If you have Parkinson’s disease (PD), you may be curious about the role vitamin D plays in your symptoms and the condition’s progression. “My blood work shows that I am very low on vitamin D. Does this have anything to do with PD?” asked one MyParkinsonsTeam member.
One 2020 study indicated that “a high prevalence of vitamin D deficiency has been noted in PD and also other neurological diseases for at least the past two decades.” But the evidence of causality between vitamin D and Parkinson’s symptoms and progression is still unclear.
In order to make informed decisions about whether you should add more vitamin D to your diet, it’s a good idea to think about a few key considerations.
Vitamin D is a nutrient that your body needs to make your muscles move, help your nerves send signals, and allows your immune system to fight off bacteria and viruses that can make you sick. Vitamin D is also important so bones can absorb the calcium they need to be strong and healthy.
There are two kinds of vitamin D: vitamin D2 and vitamin D3. Vitamin D2 is mostly found in plants, mushrooms, and yeast. Vitamin D3 can be found in oily fish and is also made in the body during sun exposure. Additionally, vitamin D3 is later converted to 25-hydroxy-cholecalciferol, which helps turn on and off the genes that allow vitamin D to carry out its function in the body.
According to the Cleveland Clinic, foods that are good sources of vitamin D include:
Your body breaks vitamin D down into its active form, called 1,25-dihydroxyvitamin D — which is also known as calcitriol and can be found as a supplement. This active form of vitamin D can affect the cells involved in the immune system.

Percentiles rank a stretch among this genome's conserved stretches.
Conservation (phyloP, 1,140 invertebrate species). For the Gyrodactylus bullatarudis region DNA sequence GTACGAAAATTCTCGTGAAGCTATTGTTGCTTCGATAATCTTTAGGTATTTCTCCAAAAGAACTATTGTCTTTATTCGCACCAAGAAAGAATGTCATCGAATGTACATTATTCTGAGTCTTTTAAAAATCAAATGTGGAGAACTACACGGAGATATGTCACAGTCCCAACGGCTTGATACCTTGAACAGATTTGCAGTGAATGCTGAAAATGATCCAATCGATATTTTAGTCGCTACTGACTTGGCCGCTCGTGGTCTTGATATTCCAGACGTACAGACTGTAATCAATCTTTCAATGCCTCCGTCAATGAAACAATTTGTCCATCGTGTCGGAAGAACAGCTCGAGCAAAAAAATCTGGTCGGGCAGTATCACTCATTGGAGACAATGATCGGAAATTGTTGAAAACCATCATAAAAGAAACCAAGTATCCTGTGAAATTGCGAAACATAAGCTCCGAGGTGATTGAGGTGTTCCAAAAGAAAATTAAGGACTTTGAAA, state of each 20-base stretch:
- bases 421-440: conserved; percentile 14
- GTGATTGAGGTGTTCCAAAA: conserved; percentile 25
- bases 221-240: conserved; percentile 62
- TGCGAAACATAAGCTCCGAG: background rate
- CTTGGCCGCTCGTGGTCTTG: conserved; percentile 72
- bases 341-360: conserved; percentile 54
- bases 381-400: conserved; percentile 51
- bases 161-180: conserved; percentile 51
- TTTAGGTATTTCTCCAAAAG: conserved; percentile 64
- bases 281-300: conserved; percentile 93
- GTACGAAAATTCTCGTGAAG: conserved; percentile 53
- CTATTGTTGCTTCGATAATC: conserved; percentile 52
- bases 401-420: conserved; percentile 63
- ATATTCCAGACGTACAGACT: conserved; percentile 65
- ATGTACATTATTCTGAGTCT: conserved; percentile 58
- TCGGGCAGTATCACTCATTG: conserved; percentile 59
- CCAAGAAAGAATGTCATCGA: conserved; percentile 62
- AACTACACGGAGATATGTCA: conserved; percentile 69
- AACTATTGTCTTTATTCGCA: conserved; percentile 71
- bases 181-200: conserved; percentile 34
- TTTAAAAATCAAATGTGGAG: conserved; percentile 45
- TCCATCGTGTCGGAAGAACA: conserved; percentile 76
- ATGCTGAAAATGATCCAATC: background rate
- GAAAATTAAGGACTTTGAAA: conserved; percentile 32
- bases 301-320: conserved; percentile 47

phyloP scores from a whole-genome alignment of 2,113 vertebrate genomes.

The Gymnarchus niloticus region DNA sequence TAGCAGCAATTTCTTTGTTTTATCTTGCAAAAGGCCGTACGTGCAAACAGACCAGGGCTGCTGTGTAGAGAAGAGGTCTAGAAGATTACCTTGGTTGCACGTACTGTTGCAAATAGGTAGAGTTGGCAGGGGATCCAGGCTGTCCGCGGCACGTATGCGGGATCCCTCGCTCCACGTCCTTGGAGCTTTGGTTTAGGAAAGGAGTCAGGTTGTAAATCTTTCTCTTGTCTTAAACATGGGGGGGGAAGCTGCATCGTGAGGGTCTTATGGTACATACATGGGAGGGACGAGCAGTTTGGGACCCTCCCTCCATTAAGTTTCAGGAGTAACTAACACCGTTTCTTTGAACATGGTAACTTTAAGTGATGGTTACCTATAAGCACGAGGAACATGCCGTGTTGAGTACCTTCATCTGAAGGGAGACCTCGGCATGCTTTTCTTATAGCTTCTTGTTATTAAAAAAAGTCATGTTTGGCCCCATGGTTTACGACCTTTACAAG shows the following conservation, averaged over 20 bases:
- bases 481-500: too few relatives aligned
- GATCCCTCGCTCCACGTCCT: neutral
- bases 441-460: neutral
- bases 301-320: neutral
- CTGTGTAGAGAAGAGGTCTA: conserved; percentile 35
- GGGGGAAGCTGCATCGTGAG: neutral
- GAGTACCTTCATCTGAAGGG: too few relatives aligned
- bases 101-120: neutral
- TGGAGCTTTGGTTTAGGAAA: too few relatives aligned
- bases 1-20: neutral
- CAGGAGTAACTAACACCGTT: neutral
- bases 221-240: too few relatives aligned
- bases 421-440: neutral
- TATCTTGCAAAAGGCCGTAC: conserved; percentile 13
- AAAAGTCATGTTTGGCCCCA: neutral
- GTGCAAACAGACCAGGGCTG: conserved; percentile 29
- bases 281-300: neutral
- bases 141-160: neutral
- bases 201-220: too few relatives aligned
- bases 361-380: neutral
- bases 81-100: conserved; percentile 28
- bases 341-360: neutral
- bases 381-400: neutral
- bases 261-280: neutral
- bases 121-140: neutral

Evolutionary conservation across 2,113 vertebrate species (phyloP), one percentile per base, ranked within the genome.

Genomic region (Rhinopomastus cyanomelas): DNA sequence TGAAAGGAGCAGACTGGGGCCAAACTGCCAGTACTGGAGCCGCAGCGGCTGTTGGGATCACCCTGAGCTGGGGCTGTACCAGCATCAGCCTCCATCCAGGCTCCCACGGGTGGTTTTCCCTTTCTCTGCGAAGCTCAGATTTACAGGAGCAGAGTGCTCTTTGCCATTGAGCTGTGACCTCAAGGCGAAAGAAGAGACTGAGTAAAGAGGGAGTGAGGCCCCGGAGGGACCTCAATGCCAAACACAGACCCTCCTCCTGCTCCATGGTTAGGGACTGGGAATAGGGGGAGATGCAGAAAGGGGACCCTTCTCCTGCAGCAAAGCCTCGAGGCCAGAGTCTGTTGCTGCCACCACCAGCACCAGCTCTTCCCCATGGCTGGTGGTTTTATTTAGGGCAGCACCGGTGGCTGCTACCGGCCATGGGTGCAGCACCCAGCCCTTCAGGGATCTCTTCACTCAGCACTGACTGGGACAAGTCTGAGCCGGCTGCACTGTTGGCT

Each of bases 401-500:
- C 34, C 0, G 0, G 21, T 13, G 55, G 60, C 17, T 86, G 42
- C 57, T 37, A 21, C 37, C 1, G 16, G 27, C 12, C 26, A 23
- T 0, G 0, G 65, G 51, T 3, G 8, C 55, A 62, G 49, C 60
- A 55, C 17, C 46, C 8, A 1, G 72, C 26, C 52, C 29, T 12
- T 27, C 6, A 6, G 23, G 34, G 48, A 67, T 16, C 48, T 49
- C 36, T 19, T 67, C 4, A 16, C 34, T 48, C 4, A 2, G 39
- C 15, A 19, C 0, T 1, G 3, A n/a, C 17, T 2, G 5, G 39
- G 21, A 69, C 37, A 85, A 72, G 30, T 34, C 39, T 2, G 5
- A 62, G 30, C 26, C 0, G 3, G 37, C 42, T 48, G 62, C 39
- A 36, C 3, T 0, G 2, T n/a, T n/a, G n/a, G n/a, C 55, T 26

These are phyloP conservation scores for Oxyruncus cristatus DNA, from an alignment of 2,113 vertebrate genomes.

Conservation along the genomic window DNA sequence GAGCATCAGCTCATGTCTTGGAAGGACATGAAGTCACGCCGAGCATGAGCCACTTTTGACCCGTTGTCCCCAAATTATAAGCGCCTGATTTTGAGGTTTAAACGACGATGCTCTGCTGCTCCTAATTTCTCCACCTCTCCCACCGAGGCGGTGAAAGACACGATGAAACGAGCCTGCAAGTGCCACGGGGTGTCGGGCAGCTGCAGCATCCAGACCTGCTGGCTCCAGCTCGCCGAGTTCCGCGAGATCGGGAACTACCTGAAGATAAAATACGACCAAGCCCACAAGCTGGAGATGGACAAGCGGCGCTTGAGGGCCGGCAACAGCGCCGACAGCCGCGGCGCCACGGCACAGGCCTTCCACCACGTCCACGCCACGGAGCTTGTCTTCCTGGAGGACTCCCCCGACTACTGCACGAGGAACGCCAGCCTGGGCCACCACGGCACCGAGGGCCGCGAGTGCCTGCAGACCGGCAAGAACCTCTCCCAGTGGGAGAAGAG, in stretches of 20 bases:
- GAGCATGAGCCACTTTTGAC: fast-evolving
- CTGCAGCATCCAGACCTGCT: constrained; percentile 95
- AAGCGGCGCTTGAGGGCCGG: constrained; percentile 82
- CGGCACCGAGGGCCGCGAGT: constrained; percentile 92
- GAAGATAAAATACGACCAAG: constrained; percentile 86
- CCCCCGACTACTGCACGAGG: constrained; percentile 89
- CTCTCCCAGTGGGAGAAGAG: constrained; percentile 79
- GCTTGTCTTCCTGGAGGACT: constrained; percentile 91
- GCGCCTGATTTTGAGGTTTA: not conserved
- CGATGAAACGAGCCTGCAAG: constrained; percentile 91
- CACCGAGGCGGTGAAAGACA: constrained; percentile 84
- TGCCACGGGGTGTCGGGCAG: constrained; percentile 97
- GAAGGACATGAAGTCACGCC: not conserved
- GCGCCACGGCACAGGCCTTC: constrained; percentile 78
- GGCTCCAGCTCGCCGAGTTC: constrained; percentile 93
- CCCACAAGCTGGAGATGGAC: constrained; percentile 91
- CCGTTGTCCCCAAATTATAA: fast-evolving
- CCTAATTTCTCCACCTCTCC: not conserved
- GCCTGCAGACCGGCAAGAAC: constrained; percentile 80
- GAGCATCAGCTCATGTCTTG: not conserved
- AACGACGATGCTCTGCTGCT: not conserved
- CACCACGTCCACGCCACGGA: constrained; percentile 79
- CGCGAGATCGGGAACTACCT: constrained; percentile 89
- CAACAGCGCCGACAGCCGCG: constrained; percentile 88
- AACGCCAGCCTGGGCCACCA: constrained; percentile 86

Vitamin D levels have consistently been found to be lower in people with PD than in the general population. There are several potential reasons for this, and not all of them point toward direct causality. For example, one potential reason why lower levels of vitamin D are found in people with Parkinson’s may be because they engage in fewer outdoor activities and thus have less sun exposure.
However, studies have shown that vitamin D levels have the potential to affect many nonmotor symptoms of Parkinson’s disease, possibly including verbal fluency and memory, mood, and olfactory impairment. In addition, one of the most replicated findings is that serum levels of vitamin D may be associated with PD’s motor symptoms.
A vitamin D deficiency may relate to higher levels of nitric oxide, which can damage your neurons. More research is needed to determine conclusively whether low vitamin D levels put you at an increased risk for Parkinson’s disease.
Some people consider taking vitamin D supplements to make up for deficiencies. Talk to your health care team if you’re considering adding vitamin D supplements to your diet, particularly because there is a risk of taking too much. “Sometimes, I just get a little (no — a lot) overwhelmed with vitamins and drugs,” shared one MyParkinsonsTeam member.
The Office of Dietary Supplements warns that too much vitamin D can cause nausea and vomiting, muscle weakness, confusion, pain, dehydration, and kidney stones, among other side effects. Vitamin D can also interact with some medications, so don’t start any supplementation plan before speaking with your physician.
On MyParkinsonsTeam, the social network and online support group for people with Parkinson’s and their loved ones, members discuss the chronic nature of the disease. Here, more than 77,000 members from across the world come together to ask questions, offer advice and support, and share stories with others who understand life with Parkinson’s.
Are you working to increase your vitamin D intake? Share your experience in the comments below, or start a conversation on MyParkinsonsTeam.
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